I got an email from the vet. It was a “Happy birthday, Miss Iggy” card. My little baby is getting older.
When Iggy was about seven years old she left her place in the building down the street and went looking for a home. The woman who took care of her for years started working for a local shelter and began fostering dogs. Big dogs. Four or five dogs at a time in a one-bedroom condo with two adults and a cat. Iggy would have tolerated one dog, I think, but the rowdy gang that moved in were just too much for her nerves. She was taken to the vet and given a sedative that had to be forced down her throat every day. One day, instead of taking the sedative, she left.
She wandered from place to place, begging food and comfort, but she didn’t settle in one spot for very long. One day, she saw a door that had been left open in my mom’s building. Iggy walked in, looked around, jumped up on the sofa and said “Hi, I’m home.”
Andrew, the man who lived in the apartment, didn’t know a thing about pets. Never having pets as a child, he had no idea that Iggy would now be dependent on him for food and shelter. As a grad student, he was used to coming and going as he pleased. When he would go away for semester break, this was a problem. Miss Iggy would then have to go begging. She came to me and boy, was I an easy touch!
After about a year Andrew graduated and moved. Iggy came to live with me full time. She has been with me ever since. As I packed to move, she got very nervous, but soon realized I was moving to another condo in the building and she adjusted fairly rapidly. Through those next six years, every weekday Miss Igg would visit my mom at her condo — aka Grammy’s Daycare. Every night, she’d come to me for food and to play the in-and-out game. Weekend days were a mix; Iggy spent some time with me and some time with mom. Four years ago, mom and I moved in together and now Iggy just plays in-and-out from one apartment.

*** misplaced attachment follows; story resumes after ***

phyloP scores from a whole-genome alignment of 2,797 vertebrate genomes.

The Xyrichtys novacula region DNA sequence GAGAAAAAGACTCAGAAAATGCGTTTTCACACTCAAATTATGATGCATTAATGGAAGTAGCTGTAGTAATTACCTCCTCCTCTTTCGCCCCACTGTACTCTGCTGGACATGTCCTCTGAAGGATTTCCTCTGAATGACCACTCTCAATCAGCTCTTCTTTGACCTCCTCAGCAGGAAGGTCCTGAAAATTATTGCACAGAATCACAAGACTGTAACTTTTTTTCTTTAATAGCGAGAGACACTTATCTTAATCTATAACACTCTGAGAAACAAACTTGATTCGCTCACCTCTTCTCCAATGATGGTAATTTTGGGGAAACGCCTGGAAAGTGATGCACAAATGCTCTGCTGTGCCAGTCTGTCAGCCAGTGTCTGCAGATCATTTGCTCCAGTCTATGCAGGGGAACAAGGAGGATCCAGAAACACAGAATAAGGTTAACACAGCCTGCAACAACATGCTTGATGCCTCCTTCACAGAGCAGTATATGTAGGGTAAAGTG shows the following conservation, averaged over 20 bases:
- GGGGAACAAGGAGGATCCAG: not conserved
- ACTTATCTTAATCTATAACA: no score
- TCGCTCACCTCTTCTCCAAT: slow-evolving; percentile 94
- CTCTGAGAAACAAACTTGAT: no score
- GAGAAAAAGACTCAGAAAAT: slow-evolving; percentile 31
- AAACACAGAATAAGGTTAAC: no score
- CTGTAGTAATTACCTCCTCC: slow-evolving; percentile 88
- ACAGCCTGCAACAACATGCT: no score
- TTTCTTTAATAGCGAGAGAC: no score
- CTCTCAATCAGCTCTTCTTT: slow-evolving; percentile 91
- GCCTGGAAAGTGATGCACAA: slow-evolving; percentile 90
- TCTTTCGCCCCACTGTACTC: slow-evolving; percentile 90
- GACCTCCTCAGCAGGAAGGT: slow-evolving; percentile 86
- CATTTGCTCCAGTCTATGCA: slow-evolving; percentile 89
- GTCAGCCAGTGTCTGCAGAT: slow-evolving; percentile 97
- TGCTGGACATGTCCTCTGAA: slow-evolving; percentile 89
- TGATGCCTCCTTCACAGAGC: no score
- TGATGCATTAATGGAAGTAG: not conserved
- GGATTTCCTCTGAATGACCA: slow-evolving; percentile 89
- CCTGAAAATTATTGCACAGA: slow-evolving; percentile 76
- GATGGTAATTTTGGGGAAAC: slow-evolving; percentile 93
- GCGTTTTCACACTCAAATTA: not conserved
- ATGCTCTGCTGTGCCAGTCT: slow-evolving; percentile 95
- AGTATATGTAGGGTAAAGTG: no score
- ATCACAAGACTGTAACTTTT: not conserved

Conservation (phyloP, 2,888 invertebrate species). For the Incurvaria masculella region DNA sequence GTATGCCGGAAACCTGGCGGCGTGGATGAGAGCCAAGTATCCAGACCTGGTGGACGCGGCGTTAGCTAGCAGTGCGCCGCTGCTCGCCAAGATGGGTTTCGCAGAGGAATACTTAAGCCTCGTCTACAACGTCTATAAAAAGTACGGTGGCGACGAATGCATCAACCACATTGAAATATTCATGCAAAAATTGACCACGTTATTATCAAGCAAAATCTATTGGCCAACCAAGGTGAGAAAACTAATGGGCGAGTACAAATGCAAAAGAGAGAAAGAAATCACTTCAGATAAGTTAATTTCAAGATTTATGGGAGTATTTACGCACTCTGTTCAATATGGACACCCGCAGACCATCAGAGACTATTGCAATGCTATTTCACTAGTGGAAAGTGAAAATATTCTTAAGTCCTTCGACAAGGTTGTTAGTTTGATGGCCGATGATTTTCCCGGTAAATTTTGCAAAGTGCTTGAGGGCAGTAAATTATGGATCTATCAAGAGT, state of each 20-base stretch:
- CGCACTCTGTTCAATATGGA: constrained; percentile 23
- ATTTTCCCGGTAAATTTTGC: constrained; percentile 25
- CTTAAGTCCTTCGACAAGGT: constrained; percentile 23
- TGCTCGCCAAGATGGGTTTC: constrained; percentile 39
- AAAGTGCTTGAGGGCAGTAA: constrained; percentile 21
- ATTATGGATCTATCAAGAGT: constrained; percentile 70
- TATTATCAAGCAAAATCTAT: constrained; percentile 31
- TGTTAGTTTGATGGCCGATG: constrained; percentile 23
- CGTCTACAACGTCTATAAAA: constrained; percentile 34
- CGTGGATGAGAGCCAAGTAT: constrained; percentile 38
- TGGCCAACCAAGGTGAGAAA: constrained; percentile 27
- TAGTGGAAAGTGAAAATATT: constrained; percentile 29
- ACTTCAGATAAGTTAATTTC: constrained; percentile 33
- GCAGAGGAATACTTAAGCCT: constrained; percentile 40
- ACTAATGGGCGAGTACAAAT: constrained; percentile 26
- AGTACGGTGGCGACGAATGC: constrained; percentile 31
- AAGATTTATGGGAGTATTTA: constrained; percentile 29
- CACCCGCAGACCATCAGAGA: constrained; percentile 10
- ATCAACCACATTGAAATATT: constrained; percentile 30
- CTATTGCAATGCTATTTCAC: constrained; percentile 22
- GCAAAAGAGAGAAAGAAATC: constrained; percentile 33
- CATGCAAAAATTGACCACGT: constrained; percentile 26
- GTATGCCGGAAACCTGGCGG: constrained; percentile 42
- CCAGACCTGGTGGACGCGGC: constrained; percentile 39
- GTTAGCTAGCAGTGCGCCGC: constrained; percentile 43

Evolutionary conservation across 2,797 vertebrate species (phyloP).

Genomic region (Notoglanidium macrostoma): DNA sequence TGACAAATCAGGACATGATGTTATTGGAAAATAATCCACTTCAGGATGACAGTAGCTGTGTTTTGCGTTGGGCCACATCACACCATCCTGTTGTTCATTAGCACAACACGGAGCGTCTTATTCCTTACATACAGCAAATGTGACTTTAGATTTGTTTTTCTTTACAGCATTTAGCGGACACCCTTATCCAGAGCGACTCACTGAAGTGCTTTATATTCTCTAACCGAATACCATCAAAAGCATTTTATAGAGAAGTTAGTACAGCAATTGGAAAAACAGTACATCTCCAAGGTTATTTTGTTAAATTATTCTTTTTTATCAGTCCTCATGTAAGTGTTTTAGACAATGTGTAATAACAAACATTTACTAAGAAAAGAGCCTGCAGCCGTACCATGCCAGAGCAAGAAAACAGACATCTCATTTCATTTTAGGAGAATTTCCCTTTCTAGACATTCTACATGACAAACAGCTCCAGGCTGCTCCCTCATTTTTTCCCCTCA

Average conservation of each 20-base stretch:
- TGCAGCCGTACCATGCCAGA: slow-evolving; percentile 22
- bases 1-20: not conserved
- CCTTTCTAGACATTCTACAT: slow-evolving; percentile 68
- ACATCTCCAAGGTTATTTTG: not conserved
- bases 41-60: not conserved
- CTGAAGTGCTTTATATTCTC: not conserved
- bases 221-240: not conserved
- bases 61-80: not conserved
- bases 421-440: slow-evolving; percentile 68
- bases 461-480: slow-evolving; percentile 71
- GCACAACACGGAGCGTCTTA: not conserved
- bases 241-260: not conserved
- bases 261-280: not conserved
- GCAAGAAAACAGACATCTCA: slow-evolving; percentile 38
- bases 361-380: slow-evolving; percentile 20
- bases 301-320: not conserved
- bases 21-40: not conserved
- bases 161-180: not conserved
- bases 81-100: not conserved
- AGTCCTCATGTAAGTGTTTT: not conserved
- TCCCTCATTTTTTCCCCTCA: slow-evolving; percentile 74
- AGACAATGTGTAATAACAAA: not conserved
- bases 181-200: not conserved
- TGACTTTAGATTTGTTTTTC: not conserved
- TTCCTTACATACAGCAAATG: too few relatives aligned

During that time, I started taking her to the vet for her shots and check-ups. Iggy is such a good little girl. There is never any trouble with her. A couple years ago, Iggy, like many cats in their later years, was diagnosed with an enlarged, over-active thyroid. I had the choice of sending her away for surgery or putting her on medication. Surgery was out of the question. The closest place is across the state and I wouldn’t have been allowed to visit her during the time she was there. Not only was distance a problem, but radiation would have prevented me from holding or petting her for about two weeks. I was told that the surgery was quite costly. The determining factor was actually Iggy’s abandonment issues. After being abandoned by her first human in favor of dogs, by her second human moving to another city, I wasn’t about to send her off. There would be no way to explain to her that she wasn’t being punished, I wasn’t abandoning her, and that I would be back. Also, the risk of a 16 – 17-yr.-old cat having that kind of surgery put this in the “unacceptable” column.
I tried the pills. First, I hid them in food. Then I hid them in treats or pill pockets. Last resort, I put them in a pill shooter, grabbed her twice a day, and shot them down her throat. She, in turn, stopped coming near me, stopped greeting me at the door, would hide from me, etc. Finally, I stopped giving the pills. I could either terrorize my now 18-yr.-old cat and extend her lifespan with pills while reducing her lifespan with panic. Or I could just let her live as long as possible with the disease, and be a happy kitty. Miss Iggy likes to curl up on my mom’s lap or sleep beside her until I come home. She sleeps on the chair next to me while I’m at the computer, sits beside me as I read, or curls up on my bed during the night. All the while she purrs as we pet her or she follows us into the bathroom, laundry and kitchen. Iggy like to go out on the patio during warmer weather. She peeks under the gate and watches the world go by. She keeps mom and me company while we chat. She pokes her head through the drapes to look out the windows. And of course she gets an abundance of “lovies” and “treatments” of scratching and massages.
Yes, Iggy is getting frail. Yes, I second guess myself with my decisions on her healthcare. Yes, I dread “That Day.” But in the meantime, I have a happy kitty who was saved from wandering the streets. I think she saved me in return. So …
Happy Birthday To You, Miss Ignatz! You are still, and always will be, my sweet baby.